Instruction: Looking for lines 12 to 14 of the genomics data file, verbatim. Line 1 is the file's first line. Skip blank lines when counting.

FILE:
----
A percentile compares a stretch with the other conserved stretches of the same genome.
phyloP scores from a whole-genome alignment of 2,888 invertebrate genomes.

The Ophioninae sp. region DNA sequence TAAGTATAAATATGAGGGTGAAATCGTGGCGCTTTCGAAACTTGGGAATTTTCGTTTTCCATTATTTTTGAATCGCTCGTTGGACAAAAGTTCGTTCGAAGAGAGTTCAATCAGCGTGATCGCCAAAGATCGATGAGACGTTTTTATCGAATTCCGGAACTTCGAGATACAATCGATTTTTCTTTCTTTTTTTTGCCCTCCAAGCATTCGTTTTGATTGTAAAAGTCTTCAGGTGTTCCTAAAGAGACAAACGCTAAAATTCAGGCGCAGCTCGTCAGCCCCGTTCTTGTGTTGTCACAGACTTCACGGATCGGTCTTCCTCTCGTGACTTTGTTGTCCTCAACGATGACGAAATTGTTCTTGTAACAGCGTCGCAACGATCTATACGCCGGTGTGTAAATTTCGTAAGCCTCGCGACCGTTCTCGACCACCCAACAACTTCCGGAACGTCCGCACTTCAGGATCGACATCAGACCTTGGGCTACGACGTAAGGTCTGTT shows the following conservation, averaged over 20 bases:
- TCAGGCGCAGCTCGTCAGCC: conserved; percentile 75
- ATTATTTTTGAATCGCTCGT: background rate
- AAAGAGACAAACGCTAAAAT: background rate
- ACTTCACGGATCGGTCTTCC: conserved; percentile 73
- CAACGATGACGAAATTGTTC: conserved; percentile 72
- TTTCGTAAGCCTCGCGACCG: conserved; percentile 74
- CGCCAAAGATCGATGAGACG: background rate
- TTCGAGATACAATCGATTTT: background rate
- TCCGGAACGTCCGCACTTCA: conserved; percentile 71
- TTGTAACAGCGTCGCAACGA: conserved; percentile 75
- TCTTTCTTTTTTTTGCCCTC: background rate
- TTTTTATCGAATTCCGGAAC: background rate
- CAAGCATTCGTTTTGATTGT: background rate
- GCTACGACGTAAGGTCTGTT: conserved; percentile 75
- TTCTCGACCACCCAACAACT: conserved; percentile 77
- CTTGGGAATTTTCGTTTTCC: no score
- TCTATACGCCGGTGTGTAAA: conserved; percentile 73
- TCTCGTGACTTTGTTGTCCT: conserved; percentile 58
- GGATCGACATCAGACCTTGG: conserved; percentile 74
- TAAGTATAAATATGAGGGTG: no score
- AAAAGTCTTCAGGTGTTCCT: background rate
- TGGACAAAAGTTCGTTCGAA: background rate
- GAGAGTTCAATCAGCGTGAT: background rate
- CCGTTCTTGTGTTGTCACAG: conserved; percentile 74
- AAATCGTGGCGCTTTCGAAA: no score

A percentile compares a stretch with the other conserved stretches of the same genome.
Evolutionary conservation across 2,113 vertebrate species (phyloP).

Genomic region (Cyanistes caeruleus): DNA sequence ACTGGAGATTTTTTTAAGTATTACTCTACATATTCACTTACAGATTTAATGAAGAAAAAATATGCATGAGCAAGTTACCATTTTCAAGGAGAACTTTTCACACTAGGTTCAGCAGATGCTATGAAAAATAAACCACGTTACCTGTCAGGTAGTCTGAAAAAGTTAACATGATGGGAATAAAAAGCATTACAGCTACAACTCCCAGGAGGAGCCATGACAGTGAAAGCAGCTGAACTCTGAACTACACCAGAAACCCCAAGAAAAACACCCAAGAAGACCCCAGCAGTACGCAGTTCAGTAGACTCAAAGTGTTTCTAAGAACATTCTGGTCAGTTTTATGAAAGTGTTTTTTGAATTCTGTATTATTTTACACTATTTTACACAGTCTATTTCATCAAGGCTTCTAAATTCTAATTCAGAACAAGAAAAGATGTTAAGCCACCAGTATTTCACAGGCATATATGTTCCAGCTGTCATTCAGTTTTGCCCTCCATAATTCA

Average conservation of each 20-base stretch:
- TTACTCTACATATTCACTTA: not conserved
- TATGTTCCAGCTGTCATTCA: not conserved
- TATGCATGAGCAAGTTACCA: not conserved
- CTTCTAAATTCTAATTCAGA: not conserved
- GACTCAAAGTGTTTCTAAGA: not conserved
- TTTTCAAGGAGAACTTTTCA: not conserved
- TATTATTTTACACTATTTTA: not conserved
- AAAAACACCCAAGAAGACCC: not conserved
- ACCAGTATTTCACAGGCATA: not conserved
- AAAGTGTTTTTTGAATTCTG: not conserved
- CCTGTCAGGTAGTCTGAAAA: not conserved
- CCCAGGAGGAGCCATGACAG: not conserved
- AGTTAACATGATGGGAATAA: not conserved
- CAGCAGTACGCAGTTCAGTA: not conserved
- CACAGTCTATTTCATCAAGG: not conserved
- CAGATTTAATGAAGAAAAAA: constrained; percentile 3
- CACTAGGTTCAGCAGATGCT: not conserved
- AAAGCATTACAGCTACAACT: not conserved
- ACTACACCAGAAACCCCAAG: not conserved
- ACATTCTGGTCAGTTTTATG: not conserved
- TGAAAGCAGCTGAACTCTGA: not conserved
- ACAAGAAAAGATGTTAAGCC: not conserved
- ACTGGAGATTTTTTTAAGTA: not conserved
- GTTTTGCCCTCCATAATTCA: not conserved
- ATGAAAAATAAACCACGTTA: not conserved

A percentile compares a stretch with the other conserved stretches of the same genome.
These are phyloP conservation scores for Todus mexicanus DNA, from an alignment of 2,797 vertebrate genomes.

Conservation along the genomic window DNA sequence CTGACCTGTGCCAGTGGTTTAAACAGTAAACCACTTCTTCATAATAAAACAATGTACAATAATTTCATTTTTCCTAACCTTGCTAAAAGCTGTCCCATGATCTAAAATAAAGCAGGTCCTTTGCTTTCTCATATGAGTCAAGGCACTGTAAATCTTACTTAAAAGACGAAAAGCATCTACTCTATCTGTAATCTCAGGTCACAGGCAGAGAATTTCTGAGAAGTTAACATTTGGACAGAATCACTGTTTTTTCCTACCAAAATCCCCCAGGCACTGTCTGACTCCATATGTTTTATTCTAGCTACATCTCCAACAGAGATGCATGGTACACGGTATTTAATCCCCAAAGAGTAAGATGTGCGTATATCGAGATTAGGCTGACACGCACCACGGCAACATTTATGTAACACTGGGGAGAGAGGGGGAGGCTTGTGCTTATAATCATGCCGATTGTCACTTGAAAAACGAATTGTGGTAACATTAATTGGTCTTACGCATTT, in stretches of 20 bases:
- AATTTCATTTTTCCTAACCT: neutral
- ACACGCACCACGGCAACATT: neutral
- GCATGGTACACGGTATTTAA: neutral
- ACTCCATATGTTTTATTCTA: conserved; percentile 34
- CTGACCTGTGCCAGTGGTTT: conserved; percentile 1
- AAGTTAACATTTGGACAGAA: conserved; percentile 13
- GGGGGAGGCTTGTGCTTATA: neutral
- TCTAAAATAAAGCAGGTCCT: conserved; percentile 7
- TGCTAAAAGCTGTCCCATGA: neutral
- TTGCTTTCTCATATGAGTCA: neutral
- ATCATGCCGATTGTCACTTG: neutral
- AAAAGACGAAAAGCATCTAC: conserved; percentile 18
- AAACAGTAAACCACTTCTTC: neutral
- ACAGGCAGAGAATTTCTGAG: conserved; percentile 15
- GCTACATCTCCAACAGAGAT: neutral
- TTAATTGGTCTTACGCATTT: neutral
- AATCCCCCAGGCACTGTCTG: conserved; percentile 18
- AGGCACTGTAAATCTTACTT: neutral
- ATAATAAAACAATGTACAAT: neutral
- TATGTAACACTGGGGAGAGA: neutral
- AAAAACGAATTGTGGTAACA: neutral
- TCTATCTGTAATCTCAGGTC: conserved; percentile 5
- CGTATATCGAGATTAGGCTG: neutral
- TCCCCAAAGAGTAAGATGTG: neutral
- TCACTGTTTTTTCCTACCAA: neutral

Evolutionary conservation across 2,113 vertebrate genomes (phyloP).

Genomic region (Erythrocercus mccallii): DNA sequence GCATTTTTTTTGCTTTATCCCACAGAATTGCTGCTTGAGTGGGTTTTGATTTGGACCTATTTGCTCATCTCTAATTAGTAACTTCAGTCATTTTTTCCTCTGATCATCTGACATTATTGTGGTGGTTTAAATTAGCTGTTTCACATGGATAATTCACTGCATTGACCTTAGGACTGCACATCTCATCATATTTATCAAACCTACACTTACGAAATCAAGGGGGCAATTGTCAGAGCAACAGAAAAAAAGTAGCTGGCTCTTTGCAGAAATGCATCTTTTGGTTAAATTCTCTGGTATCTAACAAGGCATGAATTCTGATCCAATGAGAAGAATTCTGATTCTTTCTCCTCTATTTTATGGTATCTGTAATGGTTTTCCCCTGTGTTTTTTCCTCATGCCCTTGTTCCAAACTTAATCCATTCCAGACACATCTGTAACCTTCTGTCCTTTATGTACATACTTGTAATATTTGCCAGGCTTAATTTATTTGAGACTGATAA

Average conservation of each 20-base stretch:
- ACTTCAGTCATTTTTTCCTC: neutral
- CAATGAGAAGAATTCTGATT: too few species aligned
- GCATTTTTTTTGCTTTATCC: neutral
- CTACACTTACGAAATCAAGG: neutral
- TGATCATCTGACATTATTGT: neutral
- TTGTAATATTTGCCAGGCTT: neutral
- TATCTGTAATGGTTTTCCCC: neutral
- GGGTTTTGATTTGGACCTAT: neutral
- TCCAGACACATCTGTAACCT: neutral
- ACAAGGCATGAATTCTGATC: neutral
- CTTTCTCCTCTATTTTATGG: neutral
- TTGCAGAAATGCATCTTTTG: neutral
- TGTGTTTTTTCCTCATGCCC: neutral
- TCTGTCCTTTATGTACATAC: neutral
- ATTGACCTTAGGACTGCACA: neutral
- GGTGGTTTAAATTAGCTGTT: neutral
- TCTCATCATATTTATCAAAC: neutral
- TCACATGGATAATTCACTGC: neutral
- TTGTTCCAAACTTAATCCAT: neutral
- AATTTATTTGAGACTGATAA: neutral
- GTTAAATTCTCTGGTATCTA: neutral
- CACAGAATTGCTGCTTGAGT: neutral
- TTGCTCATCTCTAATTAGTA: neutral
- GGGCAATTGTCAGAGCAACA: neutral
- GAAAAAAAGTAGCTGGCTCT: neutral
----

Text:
- TCCGGAACGTCCGCACTTCA: conserved; percentile 71
- TTGTAACAGCGTCGCAACGA: conserved; percentile 75
- TCTTTCTTTTTTTTGCCCTC: background rate